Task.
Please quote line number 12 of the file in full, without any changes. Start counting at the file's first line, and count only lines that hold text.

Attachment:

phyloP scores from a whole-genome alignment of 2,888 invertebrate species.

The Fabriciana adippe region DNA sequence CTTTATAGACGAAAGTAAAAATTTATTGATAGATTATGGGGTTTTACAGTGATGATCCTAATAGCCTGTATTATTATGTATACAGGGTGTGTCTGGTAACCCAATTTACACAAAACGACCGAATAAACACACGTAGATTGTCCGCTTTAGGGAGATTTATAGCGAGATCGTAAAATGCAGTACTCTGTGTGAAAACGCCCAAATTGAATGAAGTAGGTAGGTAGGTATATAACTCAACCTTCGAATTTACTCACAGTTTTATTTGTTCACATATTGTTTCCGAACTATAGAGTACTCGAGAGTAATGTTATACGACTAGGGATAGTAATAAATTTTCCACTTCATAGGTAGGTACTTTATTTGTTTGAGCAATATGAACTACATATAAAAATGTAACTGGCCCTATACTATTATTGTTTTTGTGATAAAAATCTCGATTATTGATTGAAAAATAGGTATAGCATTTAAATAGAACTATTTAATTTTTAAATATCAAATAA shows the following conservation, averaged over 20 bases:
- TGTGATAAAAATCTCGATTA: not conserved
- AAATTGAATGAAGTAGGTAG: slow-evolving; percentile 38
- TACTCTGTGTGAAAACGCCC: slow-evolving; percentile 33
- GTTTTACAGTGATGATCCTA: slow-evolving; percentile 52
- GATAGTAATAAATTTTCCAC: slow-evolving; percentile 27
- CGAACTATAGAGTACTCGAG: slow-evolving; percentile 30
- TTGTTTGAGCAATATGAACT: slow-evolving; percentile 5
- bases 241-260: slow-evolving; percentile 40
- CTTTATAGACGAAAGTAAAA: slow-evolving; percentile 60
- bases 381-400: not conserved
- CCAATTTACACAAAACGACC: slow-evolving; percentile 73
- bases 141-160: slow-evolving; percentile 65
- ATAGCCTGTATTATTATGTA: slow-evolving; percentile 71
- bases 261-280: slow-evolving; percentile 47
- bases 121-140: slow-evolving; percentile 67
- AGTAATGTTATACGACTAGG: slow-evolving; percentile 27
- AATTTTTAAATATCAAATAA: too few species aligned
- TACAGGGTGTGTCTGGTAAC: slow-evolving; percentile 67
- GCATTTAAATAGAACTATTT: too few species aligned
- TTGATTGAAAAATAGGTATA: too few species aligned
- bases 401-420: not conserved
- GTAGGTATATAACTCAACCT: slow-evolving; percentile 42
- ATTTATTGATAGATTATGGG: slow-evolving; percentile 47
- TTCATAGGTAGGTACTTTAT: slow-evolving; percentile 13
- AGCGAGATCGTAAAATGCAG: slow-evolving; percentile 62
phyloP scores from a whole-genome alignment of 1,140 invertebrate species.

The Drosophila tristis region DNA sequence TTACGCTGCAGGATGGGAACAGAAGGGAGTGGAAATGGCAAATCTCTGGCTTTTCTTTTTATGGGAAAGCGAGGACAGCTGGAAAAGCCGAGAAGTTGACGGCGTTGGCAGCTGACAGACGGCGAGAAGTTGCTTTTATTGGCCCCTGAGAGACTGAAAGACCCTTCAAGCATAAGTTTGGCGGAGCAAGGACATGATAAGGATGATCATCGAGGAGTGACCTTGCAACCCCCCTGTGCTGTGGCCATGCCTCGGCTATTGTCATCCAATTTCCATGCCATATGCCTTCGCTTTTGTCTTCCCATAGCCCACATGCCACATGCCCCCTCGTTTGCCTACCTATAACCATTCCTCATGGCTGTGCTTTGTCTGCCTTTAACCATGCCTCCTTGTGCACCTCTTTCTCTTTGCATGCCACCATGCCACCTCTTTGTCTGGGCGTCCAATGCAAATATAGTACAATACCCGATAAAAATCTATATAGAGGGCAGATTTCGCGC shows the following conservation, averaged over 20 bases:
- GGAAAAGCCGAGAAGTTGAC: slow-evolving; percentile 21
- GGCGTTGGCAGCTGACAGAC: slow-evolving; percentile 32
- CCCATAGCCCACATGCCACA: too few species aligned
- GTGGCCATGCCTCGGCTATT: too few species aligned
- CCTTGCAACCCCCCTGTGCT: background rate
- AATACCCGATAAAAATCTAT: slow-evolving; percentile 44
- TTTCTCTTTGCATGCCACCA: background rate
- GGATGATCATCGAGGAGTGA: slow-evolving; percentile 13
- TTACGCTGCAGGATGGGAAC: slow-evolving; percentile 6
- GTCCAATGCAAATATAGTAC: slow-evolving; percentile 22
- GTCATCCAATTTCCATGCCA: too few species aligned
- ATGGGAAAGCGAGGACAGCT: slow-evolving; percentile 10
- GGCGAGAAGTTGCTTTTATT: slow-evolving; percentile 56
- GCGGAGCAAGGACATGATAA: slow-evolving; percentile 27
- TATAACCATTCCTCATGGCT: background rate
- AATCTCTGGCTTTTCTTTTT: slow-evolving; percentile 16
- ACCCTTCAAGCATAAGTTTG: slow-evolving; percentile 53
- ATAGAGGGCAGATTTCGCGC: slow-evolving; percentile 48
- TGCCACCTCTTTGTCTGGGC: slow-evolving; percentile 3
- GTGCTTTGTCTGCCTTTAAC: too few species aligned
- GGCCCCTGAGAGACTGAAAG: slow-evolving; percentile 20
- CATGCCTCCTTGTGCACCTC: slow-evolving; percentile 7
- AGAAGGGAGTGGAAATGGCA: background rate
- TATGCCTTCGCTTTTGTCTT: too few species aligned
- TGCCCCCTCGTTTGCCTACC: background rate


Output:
- bases 381-400: not conserved